Just when you thought I couldn’t possibly find another medium to embroider, I’ve developed a recent obsession with hooded sweatshirts – thus, an equally consuming fixation on embellishing them. I think it’s such a great way to give an otherwise mundane article of clothing some much needed life. The extra wide ties on Zara‘s oversized hoodies inspired me to take my embroidery to new, vertical heights. The split stitch is my embroidery stitch of choice here. It’s great for small designs and lettering with tight curves. Plus, it’s quick and super easy. If you’re looking to DIY your holiday gifts this year, this is a great option!
Take a good look at these cacti portraits. Like real good . . . go ahead, zoom in super tight. A pretty high powered camera must have been used to capture all those details, right? Well, would you believe me if I told you these were paintings?? I know. Crazy. We’ve previously featured Kwang-Ho Lee‘s photo realistic paintings and continue to be blown away by his new work. I can’t over the way he’s able to depict the most minute details with a tip of a paintbrush. This is an artist who’s process I’d die to see. Amazing.
I’m a strong believer that gift presentation is as important as the gift itself. A thoughtfully wrapped gift can actually serve as two presents in one: the actual gift and the anticipation of discovery. So when eos challenged me with creating a DIY with their collection of Limited Edition holiday flavors, I was immediately inspired to make present toppers. My family loves eos lip balms and they’re something I’d normally stuff stockings with, but this year, I’m wrapping and disguising them as little gold sleigh bells as an extra surprise. With the help of crepe paper master Anandamayi Arnold, I’m pairing the lip balms with crepe paper mistletoes so that after the holidays, your friends and family can hang them up year after year. Pucker up!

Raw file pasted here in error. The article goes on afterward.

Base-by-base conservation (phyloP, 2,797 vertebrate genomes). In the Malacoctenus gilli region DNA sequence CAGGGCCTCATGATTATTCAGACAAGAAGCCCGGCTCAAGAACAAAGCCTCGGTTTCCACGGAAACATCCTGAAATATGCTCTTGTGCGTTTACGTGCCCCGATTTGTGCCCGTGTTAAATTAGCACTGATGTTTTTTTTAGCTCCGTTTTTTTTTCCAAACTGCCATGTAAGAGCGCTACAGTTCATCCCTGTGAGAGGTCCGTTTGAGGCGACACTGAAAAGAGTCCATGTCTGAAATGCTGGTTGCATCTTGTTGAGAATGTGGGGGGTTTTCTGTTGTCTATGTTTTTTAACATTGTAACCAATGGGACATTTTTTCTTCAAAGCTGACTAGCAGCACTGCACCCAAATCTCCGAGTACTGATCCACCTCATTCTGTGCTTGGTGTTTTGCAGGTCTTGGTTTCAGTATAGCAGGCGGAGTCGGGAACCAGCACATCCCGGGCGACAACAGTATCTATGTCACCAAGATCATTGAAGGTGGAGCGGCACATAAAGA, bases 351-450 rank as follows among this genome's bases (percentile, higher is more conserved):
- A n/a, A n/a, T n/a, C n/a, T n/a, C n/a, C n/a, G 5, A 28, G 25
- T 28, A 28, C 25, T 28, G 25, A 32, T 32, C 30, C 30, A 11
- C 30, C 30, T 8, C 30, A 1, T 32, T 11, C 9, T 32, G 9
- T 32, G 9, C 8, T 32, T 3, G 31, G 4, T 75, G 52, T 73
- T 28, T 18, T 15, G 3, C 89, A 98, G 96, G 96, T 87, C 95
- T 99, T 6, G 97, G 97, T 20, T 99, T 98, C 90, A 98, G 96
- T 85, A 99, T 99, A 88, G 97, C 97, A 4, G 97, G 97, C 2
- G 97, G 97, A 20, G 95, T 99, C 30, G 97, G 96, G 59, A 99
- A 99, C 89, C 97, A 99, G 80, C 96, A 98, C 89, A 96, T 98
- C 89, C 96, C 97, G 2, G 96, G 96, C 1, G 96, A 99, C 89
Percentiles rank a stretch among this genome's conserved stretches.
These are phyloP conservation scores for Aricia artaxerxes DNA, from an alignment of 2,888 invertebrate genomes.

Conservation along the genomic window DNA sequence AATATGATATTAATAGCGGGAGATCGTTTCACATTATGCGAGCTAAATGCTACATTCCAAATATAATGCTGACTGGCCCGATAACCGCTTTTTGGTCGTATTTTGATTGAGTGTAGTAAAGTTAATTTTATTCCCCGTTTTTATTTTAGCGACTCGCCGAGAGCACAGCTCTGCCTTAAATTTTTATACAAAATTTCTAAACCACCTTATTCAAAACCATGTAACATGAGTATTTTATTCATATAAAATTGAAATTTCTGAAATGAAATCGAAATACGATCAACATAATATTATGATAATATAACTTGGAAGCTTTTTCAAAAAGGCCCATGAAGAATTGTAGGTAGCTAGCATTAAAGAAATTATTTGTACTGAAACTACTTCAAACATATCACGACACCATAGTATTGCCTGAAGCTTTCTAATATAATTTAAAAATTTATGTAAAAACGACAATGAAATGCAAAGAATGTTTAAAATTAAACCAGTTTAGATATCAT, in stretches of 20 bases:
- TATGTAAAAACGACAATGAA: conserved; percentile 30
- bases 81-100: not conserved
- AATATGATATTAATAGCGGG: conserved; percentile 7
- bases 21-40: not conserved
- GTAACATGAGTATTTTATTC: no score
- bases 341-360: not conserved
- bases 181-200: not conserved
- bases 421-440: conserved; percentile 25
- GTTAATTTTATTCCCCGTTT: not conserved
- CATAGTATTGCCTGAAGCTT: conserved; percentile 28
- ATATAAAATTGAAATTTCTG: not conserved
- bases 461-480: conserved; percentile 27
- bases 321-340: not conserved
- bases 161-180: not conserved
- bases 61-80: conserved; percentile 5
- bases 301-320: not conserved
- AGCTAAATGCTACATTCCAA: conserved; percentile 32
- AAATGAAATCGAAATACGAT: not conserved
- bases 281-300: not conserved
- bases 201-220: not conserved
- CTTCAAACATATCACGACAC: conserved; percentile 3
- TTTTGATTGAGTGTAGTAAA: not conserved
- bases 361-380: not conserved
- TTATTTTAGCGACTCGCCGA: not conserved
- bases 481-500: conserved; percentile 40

If you’re one of the nearly half million followers of Ariele Alasko on Instagram, then you’re familiar with her woodworking talents. And if you don’t, allow me to introduce you. After studying sculpture at Pratt Institute in Brooklyn, Ariele began working with wood as a hobby. Soon enough, the pastime became a full fledged career and today, she hand carves gorgeous sculptures and smooth surfaced spoons, brushes, boards and serving plates from maple, cedar, walnut and hazelnut wood. Her methods are painstakingly beautiful – just listen to the sounds of the carving. Mesmerizing, no? My favorite pieces are those using a traditional Japanese technique called Shou Sugi Ban, where the wood is charred black, scrubbed, buffed and then coated in wax. If only I can act quick enough to own one of her pieces. As soon as she updates her shop, her work sells out almost instantly. You can sign up here for updates . . . just make sure you don’t beat me to the punch, okay?